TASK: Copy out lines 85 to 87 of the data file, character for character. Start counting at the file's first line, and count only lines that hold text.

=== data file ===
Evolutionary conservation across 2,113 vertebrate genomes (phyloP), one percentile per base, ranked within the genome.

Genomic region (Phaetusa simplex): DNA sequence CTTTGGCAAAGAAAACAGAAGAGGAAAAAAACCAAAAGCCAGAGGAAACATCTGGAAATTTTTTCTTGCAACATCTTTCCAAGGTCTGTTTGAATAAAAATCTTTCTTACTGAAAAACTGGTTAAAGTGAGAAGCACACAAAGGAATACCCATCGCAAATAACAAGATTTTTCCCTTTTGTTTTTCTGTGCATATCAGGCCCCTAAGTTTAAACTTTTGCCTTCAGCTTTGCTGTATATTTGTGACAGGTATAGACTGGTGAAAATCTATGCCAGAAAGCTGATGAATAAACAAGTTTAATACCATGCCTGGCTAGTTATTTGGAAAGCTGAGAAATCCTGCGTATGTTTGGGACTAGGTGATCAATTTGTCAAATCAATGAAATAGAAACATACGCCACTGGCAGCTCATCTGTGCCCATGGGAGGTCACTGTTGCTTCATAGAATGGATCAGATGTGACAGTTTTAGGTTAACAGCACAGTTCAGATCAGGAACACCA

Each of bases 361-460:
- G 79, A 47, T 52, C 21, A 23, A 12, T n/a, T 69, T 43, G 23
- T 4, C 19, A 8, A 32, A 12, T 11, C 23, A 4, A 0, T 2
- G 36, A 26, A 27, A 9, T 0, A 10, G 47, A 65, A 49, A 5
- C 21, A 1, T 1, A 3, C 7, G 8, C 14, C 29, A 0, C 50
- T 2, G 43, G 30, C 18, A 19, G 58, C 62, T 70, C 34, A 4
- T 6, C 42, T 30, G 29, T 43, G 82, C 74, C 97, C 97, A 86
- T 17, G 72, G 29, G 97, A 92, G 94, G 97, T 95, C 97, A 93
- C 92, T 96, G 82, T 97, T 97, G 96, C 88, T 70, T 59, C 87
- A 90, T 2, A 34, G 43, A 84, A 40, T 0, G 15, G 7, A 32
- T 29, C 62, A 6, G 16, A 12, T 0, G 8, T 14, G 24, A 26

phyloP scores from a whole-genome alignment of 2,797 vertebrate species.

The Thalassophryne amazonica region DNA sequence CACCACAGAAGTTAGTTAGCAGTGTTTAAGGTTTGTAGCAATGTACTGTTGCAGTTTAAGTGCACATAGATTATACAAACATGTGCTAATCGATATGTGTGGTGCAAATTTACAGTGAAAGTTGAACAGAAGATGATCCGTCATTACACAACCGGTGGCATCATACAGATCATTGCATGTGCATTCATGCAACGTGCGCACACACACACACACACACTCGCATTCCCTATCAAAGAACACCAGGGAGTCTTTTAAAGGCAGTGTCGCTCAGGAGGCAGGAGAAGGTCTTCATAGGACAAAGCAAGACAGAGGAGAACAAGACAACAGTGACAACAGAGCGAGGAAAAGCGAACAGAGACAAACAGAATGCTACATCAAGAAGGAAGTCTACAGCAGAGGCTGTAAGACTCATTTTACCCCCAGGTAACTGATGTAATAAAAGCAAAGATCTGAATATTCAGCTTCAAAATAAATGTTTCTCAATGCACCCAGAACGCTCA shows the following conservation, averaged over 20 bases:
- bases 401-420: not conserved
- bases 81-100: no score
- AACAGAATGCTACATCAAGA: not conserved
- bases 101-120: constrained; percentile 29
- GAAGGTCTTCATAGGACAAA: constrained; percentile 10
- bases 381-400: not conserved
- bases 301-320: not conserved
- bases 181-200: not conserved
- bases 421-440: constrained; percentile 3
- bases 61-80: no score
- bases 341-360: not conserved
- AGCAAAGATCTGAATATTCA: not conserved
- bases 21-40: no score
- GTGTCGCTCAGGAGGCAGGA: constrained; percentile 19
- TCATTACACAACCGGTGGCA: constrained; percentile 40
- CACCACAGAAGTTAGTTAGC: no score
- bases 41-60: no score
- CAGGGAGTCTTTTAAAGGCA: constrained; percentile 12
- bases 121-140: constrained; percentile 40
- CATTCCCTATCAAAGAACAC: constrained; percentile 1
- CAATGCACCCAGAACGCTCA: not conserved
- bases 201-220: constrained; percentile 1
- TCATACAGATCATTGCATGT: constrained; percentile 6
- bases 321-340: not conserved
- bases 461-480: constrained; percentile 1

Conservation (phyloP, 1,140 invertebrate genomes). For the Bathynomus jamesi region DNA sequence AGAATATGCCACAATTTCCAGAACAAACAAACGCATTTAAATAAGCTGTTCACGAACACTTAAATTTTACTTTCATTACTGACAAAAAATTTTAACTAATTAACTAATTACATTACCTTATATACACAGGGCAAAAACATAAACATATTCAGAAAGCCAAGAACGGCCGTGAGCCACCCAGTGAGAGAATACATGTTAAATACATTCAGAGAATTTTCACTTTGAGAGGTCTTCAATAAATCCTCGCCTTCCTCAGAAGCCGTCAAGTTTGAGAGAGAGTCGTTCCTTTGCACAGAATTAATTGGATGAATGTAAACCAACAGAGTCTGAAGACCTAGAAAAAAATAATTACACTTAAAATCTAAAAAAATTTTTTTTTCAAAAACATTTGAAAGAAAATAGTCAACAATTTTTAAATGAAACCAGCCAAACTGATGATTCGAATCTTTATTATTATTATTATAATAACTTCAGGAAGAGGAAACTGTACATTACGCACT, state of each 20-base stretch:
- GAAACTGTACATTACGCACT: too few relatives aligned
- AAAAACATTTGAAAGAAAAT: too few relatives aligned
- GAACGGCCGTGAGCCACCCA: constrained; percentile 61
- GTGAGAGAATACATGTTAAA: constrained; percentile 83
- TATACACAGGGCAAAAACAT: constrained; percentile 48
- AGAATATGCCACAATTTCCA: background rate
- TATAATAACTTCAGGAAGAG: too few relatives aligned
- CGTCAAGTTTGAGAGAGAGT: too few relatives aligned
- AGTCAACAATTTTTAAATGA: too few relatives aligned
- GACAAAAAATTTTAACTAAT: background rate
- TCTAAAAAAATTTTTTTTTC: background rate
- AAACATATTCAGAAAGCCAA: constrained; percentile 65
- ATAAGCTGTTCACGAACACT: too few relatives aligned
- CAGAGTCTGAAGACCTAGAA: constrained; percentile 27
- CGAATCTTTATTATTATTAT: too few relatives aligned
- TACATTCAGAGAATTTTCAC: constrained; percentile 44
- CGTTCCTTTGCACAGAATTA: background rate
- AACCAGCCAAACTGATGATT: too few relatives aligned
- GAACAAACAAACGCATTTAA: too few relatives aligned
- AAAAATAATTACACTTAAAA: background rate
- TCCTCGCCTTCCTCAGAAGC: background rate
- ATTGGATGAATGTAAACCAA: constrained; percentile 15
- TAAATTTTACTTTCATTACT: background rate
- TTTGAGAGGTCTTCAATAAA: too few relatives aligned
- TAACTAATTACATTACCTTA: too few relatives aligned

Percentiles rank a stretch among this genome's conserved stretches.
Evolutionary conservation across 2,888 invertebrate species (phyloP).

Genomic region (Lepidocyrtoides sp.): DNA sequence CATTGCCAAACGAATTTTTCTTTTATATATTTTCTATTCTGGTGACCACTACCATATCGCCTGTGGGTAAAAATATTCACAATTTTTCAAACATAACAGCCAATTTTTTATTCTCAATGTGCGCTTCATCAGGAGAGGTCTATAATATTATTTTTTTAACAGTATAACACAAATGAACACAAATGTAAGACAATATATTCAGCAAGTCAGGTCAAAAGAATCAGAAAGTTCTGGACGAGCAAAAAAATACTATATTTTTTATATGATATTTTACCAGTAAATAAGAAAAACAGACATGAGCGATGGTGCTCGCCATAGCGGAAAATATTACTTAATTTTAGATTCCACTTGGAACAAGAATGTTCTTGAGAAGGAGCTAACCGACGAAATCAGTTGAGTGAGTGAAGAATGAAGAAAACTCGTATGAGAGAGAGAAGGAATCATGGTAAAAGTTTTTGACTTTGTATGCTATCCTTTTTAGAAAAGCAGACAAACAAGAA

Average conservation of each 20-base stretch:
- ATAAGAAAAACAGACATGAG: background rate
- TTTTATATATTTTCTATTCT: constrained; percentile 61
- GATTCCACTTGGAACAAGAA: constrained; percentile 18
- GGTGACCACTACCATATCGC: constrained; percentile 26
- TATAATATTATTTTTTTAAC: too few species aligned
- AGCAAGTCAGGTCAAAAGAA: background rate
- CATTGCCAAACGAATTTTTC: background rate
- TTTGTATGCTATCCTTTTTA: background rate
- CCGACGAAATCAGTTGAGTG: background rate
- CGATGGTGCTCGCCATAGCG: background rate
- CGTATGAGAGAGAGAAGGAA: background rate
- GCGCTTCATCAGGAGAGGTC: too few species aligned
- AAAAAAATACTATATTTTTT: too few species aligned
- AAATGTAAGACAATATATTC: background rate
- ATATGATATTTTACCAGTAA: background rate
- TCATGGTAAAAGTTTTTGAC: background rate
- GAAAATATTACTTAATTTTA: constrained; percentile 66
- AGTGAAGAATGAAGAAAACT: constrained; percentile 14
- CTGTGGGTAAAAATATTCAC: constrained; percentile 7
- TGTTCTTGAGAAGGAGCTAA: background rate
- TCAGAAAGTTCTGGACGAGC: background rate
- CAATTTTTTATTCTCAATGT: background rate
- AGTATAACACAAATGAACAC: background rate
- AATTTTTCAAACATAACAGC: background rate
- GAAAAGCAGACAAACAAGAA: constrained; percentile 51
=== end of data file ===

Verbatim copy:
- ATATGATATTTTACCAGTAA: background rate
- TCATGGTAAAAGTTTTTGAC: background rate
- GAAAATATTACTTAATTTTA: constrained; percentile 66